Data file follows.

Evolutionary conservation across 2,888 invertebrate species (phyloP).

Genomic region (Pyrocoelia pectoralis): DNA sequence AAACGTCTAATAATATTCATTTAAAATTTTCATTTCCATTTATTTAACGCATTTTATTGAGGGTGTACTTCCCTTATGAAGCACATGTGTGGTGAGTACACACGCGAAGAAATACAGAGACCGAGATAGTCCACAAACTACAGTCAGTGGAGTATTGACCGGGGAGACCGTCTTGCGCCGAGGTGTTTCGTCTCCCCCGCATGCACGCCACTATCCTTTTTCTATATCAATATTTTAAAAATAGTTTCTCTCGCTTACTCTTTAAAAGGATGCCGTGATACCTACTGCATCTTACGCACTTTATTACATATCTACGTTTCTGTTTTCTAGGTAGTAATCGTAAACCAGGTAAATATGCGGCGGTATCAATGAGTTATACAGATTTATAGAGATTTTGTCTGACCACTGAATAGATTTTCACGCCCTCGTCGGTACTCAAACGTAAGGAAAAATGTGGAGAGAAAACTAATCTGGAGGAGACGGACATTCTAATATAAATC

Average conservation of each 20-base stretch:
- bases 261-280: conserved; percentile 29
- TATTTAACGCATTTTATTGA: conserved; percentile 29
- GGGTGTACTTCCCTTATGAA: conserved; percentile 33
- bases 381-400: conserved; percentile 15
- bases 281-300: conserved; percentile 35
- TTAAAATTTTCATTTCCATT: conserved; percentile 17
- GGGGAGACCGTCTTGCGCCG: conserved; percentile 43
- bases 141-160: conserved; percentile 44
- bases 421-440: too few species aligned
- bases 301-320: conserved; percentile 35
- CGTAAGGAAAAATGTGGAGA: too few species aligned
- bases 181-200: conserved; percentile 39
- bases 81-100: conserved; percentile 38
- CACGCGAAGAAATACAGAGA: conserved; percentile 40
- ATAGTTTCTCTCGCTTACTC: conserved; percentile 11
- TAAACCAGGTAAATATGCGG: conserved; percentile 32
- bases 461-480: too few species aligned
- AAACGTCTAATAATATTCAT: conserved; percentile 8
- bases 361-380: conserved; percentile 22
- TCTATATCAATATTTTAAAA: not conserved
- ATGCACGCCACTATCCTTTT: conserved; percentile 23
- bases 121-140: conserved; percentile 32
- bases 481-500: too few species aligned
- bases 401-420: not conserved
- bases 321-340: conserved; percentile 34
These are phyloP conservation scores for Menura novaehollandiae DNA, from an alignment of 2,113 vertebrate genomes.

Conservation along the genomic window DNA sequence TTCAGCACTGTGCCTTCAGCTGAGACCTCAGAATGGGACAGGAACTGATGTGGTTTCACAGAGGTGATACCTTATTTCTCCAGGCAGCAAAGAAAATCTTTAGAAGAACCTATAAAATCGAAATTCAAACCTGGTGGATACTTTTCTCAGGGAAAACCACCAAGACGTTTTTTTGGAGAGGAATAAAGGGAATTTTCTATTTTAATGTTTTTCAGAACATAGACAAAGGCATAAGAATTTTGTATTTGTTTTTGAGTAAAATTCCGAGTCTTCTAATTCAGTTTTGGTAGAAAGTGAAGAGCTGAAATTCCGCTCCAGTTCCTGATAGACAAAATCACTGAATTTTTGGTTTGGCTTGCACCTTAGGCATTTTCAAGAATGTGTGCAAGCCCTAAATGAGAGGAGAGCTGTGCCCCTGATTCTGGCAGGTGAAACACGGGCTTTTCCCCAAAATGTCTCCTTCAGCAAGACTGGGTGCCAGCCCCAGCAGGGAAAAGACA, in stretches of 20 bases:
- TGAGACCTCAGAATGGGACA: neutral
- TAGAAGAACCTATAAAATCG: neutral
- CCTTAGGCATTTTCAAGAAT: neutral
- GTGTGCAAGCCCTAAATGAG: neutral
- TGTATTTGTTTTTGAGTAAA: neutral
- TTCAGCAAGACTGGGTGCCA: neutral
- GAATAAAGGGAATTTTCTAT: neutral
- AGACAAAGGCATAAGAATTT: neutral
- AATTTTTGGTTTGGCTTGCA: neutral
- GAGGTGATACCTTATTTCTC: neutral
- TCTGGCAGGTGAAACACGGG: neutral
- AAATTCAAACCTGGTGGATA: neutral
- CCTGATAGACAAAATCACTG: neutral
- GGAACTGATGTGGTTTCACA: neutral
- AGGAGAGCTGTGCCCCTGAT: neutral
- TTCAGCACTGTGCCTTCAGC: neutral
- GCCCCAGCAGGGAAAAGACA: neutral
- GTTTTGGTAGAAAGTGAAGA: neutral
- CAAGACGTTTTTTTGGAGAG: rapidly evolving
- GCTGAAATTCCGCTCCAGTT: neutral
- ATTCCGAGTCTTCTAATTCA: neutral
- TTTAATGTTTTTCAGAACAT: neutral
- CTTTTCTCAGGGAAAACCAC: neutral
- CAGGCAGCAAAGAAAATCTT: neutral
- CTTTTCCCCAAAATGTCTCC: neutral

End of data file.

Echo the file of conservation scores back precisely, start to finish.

Evolutionary conservation across 2,888 invertebrate species (phyloP).

Genomic region (Pyrocoelia pectoralis): DNA sequence AAACGTCTAATAATATTCATTTAAAATTTTCATTTCCATTTATTTAACGCATTTTATTGAGGGTGTACTTCCCTTATGAAGCACATGTGTGGTGAGTACACACGCGAAGAAATACAGAGACCGAGATAGTCCACAAACTACAGTCAGTGGAGTATTGACCGGGGAGACCGTCTTGCGCCGAGGTGTTTCGTCTCCCCCGCATGCACGCCACTATCCTTTTTCTATATCAATATTTTAAAAATAGTTTCTCTCGCTTACTCTTTAAAAGGATGCCGTGATACCTACTGCATCTTACGCACTTTATTACATATCTACGTTTCTGTTTTCTAGGTAGTAATCGTAAACCAGGTAAATATGCGGCGGTATCAATGAGTTATACAGATTTATAGAGATTTTGTCTGACCACTGAATAGATTTTCACGCCCTCGTCGGTACTCAAACGTAAGGAAAAATGTGGAGAGAAAACTAATCTGGAGGAGACGGACATTCTAATATAAATC

Average conservation of each 20-base stretch:
- bases 261-280: conserved; percentile 29
- TATTTAACGCATTTTATTGA: conserved; percentile 29
- GGGTGTACTTCCCTTATGAA: conserved; percentile 33
- bases 381-400: conserved; percentile 15
- bases 281-300: conserved; percentile 35
- TTAAAATTTTCATTTCCATT: conserved; percentile 17
- GGGGAGACCGTCTTGCGCCG: conserved; percentile 43
- bases 141-160: conserved; percentile 44
- bases 421-440: too few species aligned
- bases 301-320: conserved; percentile 35
- CGTAAGGAAAAATGTGGAGA: too few species aligned
- bases 181-200: conserved; percentile 39
- bases 81-100: conserved; percentile 38
- CACGCGAAGAAATACAGAGA: conserved; percentile 40
- ATAGTTTCTCTCGCTTACTC: conserved; percentile 11
- TAAACCAGGTAAATATGCGG: conserved; percentile 32
- bases 461-480: too few species aligned
- AAACGTCTAATAATATTCAT: conserved; percentile 8
- bases 361-380: conserved; percentile 22
- TCTATATCAATATTTTAAAA: not conserved
- ATGCACGCCACTATCCTTTT: conserved; percentile 23
- bases 121-140: conserved; percentile 32
- bases 481-500: too few species aligned
- bases 401-420: not conserved
- bases 321-340: conserved; percentile 34
These are phyloP conservation scores for Menura novaehollandiae DNA, from an alignment of 2,113 vertebrate genomes.

Conservation along the genomic window DNA sequence TTCAGCACTGTGCCTTCAGCTGAGACCTCAGAATGGGACAGGAACTGATGTGGTTTCACAGAGGTGATACCTTATTTCTCCAGGCAGCAAAGAAAATCTTTAGAAGAACCTATAAAATCGAAATTCAAACCTGGTGGATACTTTTCTCAGGGAAAACCACCAAGACGTTTTTTTGGAGAGGAATAAAGGGAATTTTCTATTTTAATGTTTTTCAGAACATAGACAAAGGCATAAGAATTTTGTATTTGTTTTTGAGTAAAATTCCGAGTCTTCTAATTCAGTTTTGGTAGAAAGTGAAGAGCTGAAATTCCGCTCCAGTTCCTGATAGACAAAATCACTGAATTTTTGGTTTGGCTTGCACCTTAGGCATTTTCAAGAATGTGTGCAAGCCCTAAATGAGAGGAGAGCTGTGCCCCTGATTCTGGCAGGTGAAACACGGGCTTTTCCCCAAAATGTCTCCTTCAGCAAGACTGGGTGCCAGCCCCAGCAGGGAAAAGACA, in stretches of 20 bases:
- TGAGACCTCAGAATGGGACA: neutral
- TAGAAGAACCTATAAAATCG: neutral
- CCTTAGGCATTTTCAAGAAT: neutral
- GTGTGCAAGCCCTAAATGAG: neutral
- TGTATTTGTTTTTGAGTAAA: neutral
- TTCAGCAAGACTGGGTGCCA: neutral
- GAATAAAGGGAATTTTCTAT: neutral
- AGACAAAGGCATAAGAATTT: neutral
- AATTTTTGGTTTGGCTTGCA: neutral
- GAGGTGATACCTTATTTCTC: neutral
- TCTGGCAGGTGAAACACGGG: neutral
- AAATTCAAACCTGGTGGATA: neutral
- CCTGATAGACAAAATCACTG: neutral
- GGAACTGATGTGGTTTCACA: neutral
- AGGAGAGCTGTGCCCCTGAT: neutral
- TTCAGCACTGTGCCTTCAGC: neutral
- GCCCCAGCAGGGAAAAGACA: neutral
- GTTTTGGTAGAAAGTGAAGA: neutral
- CAAGACGTTTTTTTGGAGAG: rapidly evolving
- GCTGAAATTCCGCTCCAGTT: neutral
- ATTCCGAGTCTTCTAATTCA: neutral
- TTTAATGTTTTTCAGAACAT: neutral
- CTTTTCTCAGGGAAAACCAC: neutral
- CAGGCAGCAAAGAAAATCTT: neutral
- CTTTTCCCCAAAATGTCTCC: neutral